Finland’s presidential race clicked into full gear yesterday as six of the seven presidential hopefuls took part in a debate organised by the Finnish Business and Policy Forum (Eva).
The presidential debate, which was the first of a series of debates scheduled for this autumn, heated up especially after the candidates were asked to shed light on their position on whether or not Finland should apply for membership in Nato.
Nils Torvalds, the candidate of the Swedish People’s Party, stressed that policy makers should use their own judgement instead of shunning responsibility by putting the membership up for a referendum. Decision-makers, he said, “have no right to hide behind a referendum”.
“I’m firmly of the opinion that the public’s views are what they are because we’ve been avoiding this discussion,” stated Torvalds, who is the only presidential candidate who is openly in favour of joining Nato.
His views were rejected by both President Sauli Niinistö and Matti Vanhanen, the presidential candidate of the Centre Party.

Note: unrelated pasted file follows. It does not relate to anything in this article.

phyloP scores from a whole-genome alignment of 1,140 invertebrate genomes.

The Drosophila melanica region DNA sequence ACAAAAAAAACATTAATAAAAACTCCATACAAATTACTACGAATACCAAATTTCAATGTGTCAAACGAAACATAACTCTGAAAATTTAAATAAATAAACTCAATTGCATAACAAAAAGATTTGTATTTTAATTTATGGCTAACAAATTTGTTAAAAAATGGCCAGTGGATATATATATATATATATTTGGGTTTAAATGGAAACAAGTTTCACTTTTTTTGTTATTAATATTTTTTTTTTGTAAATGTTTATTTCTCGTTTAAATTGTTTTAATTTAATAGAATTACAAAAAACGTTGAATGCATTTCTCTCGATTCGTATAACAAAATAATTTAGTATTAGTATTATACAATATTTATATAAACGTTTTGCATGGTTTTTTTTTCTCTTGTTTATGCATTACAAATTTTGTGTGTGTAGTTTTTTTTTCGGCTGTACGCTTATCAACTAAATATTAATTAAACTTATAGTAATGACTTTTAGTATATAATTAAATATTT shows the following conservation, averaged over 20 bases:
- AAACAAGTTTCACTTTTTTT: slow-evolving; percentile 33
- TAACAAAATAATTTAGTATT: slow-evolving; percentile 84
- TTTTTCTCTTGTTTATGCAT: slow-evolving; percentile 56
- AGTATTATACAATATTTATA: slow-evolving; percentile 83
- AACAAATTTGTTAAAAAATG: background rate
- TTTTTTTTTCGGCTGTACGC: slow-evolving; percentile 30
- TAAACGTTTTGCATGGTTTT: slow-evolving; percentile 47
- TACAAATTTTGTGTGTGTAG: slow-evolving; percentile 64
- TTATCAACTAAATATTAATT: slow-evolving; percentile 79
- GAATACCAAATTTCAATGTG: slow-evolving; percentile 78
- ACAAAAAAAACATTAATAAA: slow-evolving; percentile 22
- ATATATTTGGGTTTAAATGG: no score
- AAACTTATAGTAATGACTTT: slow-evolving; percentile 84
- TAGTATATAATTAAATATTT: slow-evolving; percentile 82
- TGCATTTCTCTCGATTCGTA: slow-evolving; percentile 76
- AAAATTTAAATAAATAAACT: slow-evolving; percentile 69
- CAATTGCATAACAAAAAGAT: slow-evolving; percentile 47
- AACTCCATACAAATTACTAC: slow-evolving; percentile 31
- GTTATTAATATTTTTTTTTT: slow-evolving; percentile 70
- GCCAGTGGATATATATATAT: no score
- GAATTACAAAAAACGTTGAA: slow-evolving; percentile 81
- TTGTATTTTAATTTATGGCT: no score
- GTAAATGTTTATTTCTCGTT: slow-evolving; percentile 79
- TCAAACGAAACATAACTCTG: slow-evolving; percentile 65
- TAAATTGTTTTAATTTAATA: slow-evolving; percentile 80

Vanhanen argued that Finland should join the defence alliance only if it has a clear mandate to do so from the general public. Niinistö, in turn, reminded that the rules of the alliance stipulate that aspiring member states must have the support of the majority of the public and political parties to join the alliance.
“This is so that also the part of the public who disagree can accept the decision because it was the will of the majority,” said Niinistö.
He also said it was “ridiculous” to suggest decision makers would be shunning responsibility by putting the issue up for a referendum.
“Nils, it’s not about shunning responsibility,” he responded to his rival candidate. “It’s a question of whether or not we care about what the general public feel.”
“We should refrain from making decisions on Nato or any other issues that can inflict wounds on a notable part of the public. The Finnish society can’t afford to do that,” explained Niinistö.
Niinistö also pointed out that a working group assigned to mull over the possible membership concluded in its final report that the decision on whether or not to join Nato could be the most momentous decision in the history of Finland.
“If we force through or downplay something like that, what will be left of this united nation?” he asked.
Pekka Haavisto, the presidential candidate of the Green League, said he is personally not in favour of the membership and called attention to the risks associated with referendums, such as possible attempts by foreign states to influence the results.
Aleksi Teivainen – HT
Photo: Mikko Stig – Lehtikuva
Source: Uusi Suomi